¼ŁCorn stalksEthanol & grain productionFreeway stretching across a wide plain
½ŁVictory FountainKaySee has over 200 fountainsInvicta emblemKansouri's alliance
Buck O'NeilLegendary baseball playerBaseball field

The 1Ł coin, while featuring the same scheme as the printed bills, is coined as to permit simpler use in vending machines.

Commemorative 2Ł CoinsEdit

As part of the Commemorative Coinage Act, 2Ł coins were introduced, commemorating more of Kansouri's famous people in history. The first 2Ł coin was that of Mark Twain, debuting on the 100th anniversary of his death (21 April 2010). 21 April was also the fourth anniversary of Kansouri's formation.

These coins feature many firsts, including:

  • Kansouri's first bi-metallic coins, with a copper-tin alloy inside a disc composed of a copper-zinc alloy.
  • The first coins exempt from the nation's lead requirement. Even without the lead, the 2Ł coin remains heavier than the 1Ł.
  • Engravings on the side of the coin

As part of the act, reciprocal first-class domestic stamps also debuted, with the obverse atop the reverse on a full-coloured, square stamp.

Date of Issue Obverse Significance Reverse Significance Inscription on Side Commemorates
21 April 2010Mark TwainWell-known writer and satiristNighttime sky featuring a cometTwain's birth and death coincided with the presence of Halley's Comet."HUMOR IS MANKIND'S GREATEST BLESSING" * 1835-1910 * 100th anniversary of his passing
1 May 2010Clyde TombaughDiscoverer of the dwarf planet PlutoDepiction of Pluto & satellite Charon at the forefront of the Kuiper Belt ONLY FROM THE PLAINS CAN MAN TRULY SEE INFINITE WONDERS * 80th Anniversary of Tombaugh's discovery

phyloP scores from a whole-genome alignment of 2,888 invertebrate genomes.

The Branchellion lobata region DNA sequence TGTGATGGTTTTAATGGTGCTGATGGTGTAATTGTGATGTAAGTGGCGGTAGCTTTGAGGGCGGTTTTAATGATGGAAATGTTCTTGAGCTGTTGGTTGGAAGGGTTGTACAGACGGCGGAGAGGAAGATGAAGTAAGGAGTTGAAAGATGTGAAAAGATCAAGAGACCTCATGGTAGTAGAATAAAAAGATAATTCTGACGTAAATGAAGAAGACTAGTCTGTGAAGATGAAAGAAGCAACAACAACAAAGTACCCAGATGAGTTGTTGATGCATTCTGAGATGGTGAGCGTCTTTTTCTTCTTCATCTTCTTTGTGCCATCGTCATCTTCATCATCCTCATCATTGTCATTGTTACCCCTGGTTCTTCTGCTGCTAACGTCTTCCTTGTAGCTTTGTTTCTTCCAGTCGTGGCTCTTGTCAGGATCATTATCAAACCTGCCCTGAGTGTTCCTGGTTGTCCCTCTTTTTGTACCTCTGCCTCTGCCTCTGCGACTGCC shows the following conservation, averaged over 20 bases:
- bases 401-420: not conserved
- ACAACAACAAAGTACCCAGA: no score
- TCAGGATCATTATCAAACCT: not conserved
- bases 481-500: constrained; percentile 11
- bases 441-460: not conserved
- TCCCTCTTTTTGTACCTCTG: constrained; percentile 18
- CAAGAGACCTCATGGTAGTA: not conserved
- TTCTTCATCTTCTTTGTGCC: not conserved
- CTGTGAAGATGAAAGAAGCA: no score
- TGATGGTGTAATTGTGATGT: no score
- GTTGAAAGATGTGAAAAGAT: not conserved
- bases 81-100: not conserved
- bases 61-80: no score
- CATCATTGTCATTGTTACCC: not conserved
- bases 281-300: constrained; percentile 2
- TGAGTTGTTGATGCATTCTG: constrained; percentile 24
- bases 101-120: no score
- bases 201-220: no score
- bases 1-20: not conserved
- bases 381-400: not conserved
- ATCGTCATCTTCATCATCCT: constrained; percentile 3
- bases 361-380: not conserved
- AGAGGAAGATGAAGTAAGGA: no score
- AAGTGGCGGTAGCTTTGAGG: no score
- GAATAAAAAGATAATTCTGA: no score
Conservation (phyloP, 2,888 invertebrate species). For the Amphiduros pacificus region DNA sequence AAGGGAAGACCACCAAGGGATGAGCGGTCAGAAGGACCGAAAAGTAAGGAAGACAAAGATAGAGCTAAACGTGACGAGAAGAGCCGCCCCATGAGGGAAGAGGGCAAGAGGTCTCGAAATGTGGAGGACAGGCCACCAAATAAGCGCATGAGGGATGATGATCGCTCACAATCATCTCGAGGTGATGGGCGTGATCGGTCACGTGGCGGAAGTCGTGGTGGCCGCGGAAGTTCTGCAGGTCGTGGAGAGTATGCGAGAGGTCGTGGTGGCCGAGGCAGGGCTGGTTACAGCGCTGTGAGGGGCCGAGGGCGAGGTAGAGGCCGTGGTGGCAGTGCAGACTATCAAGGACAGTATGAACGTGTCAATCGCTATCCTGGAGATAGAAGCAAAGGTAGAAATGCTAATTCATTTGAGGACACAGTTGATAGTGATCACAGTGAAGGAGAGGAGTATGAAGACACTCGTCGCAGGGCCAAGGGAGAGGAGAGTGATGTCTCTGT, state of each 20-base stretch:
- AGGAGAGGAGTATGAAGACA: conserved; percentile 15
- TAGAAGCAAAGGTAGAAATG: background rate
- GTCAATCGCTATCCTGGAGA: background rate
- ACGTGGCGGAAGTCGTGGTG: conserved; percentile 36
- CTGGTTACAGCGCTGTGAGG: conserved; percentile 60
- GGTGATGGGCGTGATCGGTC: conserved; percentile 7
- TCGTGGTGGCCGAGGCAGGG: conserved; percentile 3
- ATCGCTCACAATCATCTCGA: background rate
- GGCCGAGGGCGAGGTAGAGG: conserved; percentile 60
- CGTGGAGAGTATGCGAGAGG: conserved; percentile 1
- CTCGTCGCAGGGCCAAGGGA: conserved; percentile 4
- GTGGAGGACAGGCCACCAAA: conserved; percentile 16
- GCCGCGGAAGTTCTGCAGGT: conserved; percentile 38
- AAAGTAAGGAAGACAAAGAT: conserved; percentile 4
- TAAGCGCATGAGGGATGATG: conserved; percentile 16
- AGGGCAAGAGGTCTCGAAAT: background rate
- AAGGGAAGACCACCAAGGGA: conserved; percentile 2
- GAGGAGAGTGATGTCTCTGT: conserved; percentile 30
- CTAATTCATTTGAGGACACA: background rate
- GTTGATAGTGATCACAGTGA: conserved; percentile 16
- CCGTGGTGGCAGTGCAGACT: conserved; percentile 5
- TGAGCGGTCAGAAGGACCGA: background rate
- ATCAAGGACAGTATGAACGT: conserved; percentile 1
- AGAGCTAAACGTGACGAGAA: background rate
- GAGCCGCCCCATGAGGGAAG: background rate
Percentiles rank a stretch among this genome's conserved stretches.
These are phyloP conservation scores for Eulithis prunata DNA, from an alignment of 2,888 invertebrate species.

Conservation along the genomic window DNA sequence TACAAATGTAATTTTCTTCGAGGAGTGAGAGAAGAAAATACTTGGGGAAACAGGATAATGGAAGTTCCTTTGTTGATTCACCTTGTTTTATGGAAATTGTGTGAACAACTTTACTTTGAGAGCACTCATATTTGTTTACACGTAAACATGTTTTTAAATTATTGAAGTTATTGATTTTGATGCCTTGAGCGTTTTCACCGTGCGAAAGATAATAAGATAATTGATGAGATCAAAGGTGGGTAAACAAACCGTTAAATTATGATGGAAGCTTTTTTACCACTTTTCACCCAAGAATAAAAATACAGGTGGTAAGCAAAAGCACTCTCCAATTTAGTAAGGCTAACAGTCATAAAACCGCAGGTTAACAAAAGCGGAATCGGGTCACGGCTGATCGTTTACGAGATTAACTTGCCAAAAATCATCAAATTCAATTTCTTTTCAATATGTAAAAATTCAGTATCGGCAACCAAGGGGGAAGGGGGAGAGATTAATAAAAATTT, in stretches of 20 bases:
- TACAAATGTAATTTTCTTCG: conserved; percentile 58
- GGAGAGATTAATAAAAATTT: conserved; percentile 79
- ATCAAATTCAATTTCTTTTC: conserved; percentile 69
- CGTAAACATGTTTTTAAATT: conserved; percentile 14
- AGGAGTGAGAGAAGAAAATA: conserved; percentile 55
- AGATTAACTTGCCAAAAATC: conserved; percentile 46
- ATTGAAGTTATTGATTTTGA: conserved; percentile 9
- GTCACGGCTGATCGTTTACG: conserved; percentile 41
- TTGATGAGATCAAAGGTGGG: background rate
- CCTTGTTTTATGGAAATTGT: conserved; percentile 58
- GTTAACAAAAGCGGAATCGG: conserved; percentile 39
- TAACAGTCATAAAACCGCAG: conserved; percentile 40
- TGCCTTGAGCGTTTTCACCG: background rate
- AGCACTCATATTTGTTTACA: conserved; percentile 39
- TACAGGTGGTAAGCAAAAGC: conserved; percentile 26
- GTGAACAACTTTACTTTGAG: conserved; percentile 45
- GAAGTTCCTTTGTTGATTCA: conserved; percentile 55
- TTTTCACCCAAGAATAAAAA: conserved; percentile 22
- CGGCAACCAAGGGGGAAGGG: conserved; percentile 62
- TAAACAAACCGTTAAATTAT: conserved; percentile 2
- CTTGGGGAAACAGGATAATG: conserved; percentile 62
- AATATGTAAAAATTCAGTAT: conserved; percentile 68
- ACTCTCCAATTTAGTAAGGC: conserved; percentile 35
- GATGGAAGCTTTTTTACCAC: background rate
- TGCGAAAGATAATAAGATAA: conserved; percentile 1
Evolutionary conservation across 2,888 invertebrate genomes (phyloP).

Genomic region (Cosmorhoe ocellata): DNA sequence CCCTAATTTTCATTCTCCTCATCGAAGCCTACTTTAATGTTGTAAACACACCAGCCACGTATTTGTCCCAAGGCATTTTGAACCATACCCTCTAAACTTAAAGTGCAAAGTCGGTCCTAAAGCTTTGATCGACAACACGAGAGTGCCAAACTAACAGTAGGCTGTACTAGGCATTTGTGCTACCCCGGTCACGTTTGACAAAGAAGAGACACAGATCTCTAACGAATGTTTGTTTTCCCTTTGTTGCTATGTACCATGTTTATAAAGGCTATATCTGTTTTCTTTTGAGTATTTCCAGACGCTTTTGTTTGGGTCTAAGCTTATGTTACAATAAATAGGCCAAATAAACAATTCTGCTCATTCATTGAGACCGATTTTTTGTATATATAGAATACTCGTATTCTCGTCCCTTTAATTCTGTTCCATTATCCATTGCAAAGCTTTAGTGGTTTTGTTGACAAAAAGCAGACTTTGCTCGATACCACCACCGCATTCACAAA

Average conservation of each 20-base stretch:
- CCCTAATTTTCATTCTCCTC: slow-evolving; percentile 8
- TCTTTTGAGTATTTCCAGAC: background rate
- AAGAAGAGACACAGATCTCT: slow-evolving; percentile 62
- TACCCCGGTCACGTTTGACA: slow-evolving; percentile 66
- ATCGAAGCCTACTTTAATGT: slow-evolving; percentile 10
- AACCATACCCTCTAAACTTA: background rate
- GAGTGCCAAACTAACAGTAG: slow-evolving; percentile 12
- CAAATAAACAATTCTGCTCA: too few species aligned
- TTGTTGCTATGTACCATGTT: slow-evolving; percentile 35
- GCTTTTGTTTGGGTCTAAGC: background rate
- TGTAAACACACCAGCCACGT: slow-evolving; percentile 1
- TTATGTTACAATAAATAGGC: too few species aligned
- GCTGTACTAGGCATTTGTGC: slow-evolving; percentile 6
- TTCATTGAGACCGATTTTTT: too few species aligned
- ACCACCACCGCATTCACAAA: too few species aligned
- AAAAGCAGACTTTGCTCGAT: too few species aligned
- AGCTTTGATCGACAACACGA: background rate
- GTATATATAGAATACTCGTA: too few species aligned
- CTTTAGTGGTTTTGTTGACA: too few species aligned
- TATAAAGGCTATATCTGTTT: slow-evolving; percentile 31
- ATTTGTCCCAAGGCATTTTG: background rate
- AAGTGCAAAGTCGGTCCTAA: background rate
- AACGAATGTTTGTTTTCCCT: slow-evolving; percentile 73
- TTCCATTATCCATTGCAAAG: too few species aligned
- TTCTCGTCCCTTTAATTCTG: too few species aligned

8 May 2010Dwight D. EisenhowerAnother one-time saviour of the Western WorldFive stars descending over the logo of NATOFive-star general and member of "The class the stars fell on""ONLY OUR INDIVIDUAL FAITH IN FREEDOM CAN KEEP US FREE" * 65th anniversary of VE Day
8 May 2010Omar BradleyFellow one-time saviour of the Western WorldFive stars descending over a rural farmhouseFive-star general and member of "The class the stars fell on"; also reflects on his boyhood home of Clark"BRAVERY IS THE CAPACITY TO PERFORM WHEN SCARED TO DEATH" * 65th anniversary of VE Day
27 Oct 2010Dick HowserManager of 1985 World Series Champion RoyalsWorld Series Trophy OCTOBER 1985 * WHEN ALL OF SPORT WATCHED KANSOURI * 25th anniversary of Royals' Championship against cross-state rival Cardinals

Postage StampsEdit

Kansouri's Mint & Engraving Bureau is also responsible for the printing of Kansouri's postage stamps. Unlike currency, Kansouri's postage stamps can include likenesses of living persons. The default domestic first-class stamp (currently 47ĵ) depicts a profile of Premier Atlashill in front of Kansouri's flag, and covers letters up to two ounces. Domestic rates also apply to mail sent to nations also associated with Invicta and Poseidon. The default international first-class stamp (currently 94ĵ) features a profile of Atlashill's wife, Dawny of New Dawnland, with a view of Aotearoa's Lake Anita in the background. Both stamps are considered "forever" stamps. However, stamps of various (and customizable) designs are available for use at fixed rates, accounting for annual price increases and additional ounces.